Wednesday, August 07, 2013

The threat of Hybrids increases as people use more gadgets

In my 2008 novel, Hybrids, I envisaged a virus called Creep, that causes teenagers to merge with frequently used technology like mobile phones, computers and game machines.

The threat of this occurring in reality is increasing as more and more homes are filling with gadgets and households become dependent on technology.

The average household has filled up with consumer gadgetry such as flat screen televisions, tablets, iPods and smartphones in the last decade, as new and cheaper technology plus high-speed internet access has made affordable many items that were once seen as luxuries.

I'm just as guilty as anyone else of using gadgets; I even used software, called Grammarly, to check this post for spelling and punctuation.

However, the rise of technology has changed habits, meaning many families spend less time together, something else warned about near the beginning of Hybrids.

According to a leading UK auction website, a family household could easily have over a dozen electronic devices, including multiple versions of the same item for each family member, which would have been unaffordable just a few years back.

According to figures from various UK authorities, the proportion of British households with the following technologies is:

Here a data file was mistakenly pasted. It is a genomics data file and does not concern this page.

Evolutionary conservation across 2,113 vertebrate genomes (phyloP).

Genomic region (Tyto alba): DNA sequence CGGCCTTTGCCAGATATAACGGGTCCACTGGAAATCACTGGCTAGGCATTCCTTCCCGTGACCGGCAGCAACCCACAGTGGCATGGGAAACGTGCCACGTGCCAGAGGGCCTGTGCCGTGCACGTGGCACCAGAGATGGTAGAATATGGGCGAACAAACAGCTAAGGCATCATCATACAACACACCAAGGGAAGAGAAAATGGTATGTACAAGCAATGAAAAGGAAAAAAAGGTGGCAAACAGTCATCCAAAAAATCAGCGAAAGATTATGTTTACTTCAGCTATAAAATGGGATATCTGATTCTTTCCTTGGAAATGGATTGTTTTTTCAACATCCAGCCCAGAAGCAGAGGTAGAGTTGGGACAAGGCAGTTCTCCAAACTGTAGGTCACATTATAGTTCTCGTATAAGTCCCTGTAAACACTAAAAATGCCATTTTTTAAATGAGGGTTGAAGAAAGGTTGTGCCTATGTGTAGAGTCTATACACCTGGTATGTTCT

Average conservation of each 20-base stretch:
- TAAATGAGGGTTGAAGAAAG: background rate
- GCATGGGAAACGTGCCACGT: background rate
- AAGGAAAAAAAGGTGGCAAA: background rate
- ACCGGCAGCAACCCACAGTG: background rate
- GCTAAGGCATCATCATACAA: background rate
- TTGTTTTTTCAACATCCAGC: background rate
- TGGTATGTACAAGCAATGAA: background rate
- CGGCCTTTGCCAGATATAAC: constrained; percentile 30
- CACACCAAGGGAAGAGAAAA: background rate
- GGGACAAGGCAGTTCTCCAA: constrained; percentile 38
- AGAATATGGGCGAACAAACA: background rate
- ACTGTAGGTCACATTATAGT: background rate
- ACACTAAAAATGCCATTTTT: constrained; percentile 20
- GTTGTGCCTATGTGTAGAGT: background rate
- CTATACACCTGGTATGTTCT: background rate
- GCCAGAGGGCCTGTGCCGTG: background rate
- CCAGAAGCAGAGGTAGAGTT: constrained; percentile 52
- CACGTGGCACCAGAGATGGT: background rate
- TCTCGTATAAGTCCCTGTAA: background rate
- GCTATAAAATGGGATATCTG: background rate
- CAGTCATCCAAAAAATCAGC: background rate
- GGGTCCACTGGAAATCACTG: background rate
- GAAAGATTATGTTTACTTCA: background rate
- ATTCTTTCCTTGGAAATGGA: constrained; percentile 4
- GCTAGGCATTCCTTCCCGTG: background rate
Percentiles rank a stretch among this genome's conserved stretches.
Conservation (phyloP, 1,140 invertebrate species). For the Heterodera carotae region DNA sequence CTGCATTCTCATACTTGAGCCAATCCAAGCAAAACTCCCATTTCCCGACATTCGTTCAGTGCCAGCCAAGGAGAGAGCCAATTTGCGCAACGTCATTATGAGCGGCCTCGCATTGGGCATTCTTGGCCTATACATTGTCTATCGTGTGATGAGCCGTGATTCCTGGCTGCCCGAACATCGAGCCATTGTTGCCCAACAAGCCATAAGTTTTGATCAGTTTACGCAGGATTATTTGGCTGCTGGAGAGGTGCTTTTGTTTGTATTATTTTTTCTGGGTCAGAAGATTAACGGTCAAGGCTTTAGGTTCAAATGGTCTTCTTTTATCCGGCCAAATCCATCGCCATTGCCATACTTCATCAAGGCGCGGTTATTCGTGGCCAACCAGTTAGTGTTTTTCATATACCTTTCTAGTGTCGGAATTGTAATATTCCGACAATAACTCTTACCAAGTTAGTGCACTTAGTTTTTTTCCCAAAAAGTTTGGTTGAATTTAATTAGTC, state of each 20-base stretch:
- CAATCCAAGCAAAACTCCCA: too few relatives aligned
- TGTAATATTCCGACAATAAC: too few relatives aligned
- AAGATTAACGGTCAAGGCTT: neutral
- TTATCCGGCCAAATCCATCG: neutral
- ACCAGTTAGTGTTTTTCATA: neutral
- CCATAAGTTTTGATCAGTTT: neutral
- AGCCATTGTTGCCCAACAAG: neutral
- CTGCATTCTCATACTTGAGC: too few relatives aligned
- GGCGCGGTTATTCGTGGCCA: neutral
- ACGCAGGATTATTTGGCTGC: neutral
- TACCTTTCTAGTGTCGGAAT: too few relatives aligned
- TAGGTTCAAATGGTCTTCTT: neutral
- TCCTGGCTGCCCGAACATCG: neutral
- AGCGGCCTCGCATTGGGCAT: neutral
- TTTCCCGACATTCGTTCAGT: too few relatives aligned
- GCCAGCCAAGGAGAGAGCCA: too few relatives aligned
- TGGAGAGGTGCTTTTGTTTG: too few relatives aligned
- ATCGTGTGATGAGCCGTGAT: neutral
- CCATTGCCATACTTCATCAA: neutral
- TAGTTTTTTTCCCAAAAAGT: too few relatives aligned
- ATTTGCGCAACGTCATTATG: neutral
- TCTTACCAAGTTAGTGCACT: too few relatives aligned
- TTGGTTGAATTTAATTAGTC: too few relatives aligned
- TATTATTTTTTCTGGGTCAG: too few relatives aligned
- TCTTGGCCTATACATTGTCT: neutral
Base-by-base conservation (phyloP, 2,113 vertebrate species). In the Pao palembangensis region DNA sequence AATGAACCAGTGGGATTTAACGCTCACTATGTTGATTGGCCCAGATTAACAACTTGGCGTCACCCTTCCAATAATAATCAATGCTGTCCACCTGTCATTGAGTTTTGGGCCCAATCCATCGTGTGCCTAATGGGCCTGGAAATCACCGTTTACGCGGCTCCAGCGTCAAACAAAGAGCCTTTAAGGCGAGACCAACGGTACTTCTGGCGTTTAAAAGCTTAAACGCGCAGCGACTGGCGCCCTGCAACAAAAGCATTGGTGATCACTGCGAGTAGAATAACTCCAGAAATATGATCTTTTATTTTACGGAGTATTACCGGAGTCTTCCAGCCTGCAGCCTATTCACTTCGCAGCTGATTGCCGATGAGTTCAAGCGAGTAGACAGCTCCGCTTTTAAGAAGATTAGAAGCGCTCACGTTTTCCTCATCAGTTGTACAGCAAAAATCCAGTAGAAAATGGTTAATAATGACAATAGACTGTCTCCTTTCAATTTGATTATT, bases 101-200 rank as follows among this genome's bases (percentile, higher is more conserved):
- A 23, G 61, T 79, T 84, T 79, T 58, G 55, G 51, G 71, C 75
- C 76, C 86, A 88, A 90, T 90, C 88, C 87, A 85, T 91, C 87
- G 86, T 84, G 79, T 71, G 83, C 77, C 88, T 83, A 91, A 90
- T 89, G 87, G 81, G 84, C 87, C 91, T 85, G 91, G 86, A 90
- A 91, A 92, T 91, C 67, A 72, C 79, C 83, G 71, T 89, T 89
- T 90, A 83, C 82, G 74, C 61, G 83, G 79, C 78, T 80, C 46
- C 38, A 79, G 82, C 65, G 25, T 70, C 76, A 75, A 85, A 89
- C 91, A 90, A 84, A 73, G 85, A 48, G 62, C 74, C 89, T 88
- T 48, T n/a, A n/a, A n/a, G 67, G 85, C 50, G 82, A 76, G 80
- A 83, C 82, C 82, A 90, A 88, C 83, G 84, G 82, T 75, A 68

• Mobile phone: 94%

• Flat screen TV: 65%

• Digital TV recorder: 49%

• Broadband router: 76%

• Laptop computer: 66%

• Tablet computer: 22%

• Digital radio: 42%.

Statistics from Emarketer show that whereas 2.8% of British households had tablet devices in 2010, the number is now 22%, and expected to reach a third of homes within two years.

The rise of new technology has changed family habits.

While over a third of televisions sold in the UK in 2012 were super-large sized flat screens according to Ofcom, the emergence of digital recorders and catch-up services mean that households now spend less time watching TV together.

According to figures by TV Licensing, British households will soon have an average of three rooms with televisions, meaning that teenagers are now more likely to watch TV in their bedrooms than with the rest of their families.

Technology is changing the family unit. There are fewer face-to-face conversations now as families converse via text message, and there is a new social ‘crime’ of using a mobile phone at the dinner table.

TV viewing is discussed over social media as viewers 'second screen' while watching, instead of talking to those people who are in the same room as them.

We have sacrificed family life to keep up with technology. The big question is: how will families adapt to it?